KW: Were there any surprises in your research? Did you find any record of interracial, same-sex couples?

JL: There is some suggestion that there was homosexual behaviour in the military camps on both sides. And generally, it was a time of social decadence, particularly in cities like Richmond. There are some great little incidents (like Jefferson Davis allegedly being captured in drag) that add to the atmosphere. And one of the biggest surprises was that black soldiers actually did fight for the Confederates towards the end of the war. I didn’t find any record of interracial same-sex couples but obviously these things were happening. I thought it would be a neat way of racking up the tensions and providing an explosive finale.

KW: You do a wonderful job of writing compelling literary fiction with steamy sex scenes. Which is easier to write - the book's setting or the sex?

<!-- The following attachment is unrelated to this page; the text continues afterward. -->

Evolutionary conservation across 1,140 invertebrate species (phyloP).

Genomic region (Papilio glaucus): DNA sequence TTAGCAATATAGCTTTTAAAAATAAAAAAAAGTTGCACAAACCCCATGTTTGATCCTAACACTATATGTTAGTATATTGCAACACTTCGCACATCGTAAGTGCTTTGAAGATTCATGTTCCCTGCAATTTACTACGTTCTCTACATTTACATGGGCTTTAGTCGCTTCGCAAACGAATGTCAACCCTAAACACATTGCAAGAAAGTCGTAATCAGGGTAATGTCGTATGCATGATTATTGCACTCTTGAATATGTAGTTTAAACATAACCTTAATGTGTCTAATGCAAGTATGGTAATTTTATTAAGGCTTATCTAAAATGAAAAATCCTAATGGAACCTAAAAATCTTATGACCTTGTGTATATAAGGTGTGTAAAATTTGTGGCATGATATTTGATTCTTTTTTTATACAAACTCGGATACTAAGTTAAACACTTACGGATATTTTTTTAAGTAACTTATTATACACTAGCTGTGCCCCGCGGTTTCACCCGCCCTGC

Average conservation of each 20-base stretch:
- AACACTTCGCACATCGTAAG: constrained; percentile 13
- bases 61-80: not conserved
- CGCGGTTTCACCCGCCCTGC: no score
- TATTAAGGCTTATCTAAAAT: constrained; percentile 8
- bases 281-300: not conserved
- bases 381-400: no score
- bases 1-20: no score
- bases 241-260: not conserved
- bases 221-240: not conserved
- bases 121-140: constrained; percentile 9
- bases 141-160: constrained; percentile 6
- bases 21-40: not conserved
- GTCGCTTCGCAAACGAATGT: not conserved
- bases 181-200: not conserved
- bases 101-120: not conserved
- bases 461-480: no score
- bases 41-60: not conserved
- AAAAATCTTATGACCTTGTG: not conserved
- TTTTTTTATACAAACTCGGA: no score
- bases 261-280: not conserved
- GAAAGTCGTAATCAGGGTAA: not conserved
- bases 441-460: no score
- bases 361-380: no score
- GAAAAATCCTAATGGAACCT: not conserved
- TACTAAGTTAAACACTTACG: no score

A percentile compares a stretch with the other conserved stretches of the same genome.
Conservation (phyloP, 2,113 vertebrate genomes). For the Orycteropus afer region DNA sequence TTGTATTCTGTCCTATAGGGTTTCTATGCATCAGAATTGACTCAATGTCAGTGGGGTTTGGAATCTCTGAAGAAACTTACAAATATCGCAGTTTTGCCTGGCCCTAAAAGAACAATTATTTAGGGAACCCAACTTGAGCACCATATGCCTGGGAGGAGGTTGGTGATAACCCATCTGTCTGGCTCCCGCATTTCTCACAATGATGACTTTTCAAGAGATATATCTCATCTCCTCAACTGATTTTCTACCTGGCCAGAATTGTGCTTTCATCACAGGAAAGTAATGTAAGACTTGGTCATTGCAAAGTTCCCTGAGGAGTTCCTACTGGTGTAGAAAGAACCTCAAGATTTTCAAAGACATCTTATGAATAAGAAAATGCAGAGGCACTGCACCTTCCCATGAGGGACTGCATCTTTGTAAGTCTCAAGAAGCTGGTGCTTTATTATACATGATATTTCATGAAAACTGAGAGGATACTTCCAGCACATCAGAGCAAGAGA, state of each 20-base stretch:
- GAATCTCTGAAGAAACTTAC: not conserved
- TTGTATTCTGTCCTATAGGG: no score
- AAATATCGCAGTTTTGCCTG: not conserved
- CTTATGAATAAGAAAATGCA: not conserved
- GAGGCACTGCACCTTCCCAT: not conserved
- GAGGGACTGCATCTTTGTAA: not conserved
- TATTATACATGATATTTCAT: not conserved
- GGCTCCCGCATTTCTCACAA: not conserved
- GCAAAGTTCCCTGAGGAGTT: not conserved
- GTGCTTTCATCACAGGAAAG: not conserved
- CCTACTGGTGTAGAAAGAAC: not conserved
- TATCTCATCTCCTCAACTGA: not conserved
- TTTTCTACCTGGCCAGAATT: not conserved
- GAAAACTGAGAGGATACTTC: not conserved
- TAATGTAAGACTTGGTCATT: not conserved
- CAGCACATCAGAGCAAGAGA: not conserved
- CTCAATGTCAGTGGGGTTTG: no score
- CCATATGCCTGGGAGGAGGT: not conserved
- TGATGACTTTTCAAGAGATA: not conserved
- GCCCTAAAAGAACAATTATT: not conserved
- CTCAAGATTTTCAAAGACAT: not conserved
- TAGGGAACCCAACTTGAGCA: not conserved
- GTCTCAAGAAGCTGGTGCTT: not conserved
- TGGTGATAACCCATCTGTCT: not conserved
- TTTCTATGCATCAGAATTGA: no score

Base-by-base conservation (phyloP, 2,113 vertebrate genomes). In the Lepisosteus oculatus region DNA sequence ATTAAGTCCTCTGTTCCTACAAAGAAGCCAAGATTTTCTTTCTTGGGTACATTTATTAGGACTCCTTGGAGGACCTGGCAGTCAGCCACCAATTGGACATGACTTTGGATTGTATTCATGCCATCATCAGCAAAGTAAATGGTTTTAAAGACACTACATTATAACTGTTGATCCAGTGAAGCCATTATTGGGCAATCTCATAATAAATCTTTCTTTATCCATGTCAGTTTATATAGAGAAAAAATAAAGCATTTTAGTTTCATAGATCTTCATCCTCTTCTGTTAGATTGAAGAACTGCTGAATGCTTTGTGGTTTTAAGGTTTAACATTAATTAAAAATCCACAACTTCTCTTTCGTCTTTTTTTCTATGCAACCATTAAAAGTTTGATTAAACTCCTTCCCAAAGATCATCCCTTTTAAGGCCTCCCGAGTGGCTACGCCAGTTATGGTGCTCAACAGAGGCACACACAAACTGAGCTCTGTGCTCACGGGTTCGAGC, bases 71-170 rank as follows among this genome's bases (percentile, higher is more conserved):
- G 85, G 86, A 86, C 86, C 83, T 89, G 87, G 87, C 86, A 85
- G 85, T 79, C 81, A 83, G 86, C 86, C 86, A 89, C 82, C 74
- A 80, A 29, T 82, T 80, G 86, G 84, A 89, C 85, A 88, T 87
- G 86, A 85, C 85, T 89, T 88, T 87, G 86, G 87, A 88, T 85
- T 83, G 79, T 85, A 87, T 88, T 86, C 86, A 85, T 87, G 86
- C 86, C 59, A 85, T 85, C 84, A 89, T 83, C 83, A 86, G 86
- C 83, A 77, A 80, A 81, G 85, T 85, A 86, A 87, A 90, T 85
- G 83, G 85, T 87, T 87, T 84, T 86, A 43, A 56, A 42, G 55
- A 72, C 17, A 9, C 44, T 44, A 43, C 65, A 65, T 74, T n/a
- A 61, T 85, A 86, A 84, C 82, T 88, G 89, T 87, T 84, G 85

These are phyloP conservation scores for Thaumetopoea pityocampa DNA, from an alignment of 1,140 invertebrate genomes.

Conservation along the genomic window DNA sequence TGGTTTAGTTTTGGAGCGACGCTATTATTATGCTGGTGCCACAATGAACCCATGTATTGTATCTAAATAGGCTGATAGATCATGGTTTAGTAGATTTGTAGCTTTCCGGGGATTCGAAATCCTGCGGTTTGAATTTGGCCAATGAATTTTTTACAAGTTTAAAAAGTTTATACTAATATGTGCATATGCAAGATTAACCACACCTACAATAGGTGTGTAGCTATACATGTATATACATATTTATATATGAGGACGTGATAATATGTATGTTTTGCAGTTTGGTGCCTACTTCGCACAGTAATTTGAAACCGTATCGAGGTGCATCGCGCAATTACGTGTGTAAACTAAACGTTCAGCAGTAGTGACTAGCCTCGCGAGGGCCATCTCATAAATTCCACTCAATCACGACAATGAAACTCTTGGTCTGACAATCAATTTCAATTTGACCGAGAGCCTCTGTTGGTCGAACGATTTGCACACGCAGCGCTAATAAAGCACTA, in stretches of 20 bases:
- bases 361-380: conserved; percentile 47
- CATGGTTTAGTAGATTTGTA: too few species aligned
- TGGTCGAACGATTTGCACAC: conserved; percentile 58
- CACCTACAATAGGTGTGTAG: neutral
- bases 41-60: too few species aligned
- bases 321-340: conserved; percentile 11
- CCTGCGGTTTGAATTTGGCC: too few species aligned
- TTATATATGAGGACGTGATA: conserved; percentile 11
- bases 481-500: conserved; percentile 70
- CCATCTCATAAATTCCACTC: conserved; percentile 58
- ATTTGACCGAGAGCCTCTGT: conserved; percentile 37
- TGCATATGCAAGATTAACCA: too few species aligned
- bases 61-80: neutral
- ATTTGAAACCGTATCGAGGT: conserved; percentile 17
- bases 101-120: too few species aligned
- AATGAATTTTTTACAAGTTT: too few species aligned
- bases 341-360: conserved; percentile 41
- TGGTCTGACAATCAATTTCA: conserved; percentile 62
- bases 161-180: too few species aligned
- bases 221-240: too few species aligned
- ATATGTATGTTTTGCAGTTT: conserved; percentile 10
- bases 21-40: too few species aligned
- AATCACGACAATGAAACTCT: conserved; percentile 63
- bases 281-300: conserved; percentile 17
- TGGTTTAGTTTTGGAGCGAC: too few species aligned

JL: The sex can be difficult because it’s so difficult to type with one hand. I started writing these books with only one thing in mind: to get the reader off. The plot and the setting were really just a vehicle to get the reader from one sexual situation to the next. But it soon became apparent that readers were enjoying the stories and the non-sexual narrative as much as the sex scenes, so I try to make sure that all the elements work well together. The key is to keep my tongue firmly in my cheek and never take any of it too seriously. Any attempt to write about sex in a serious or literary way is absolutely doomed. If you keep it light and funny you can make it much, much dirtier.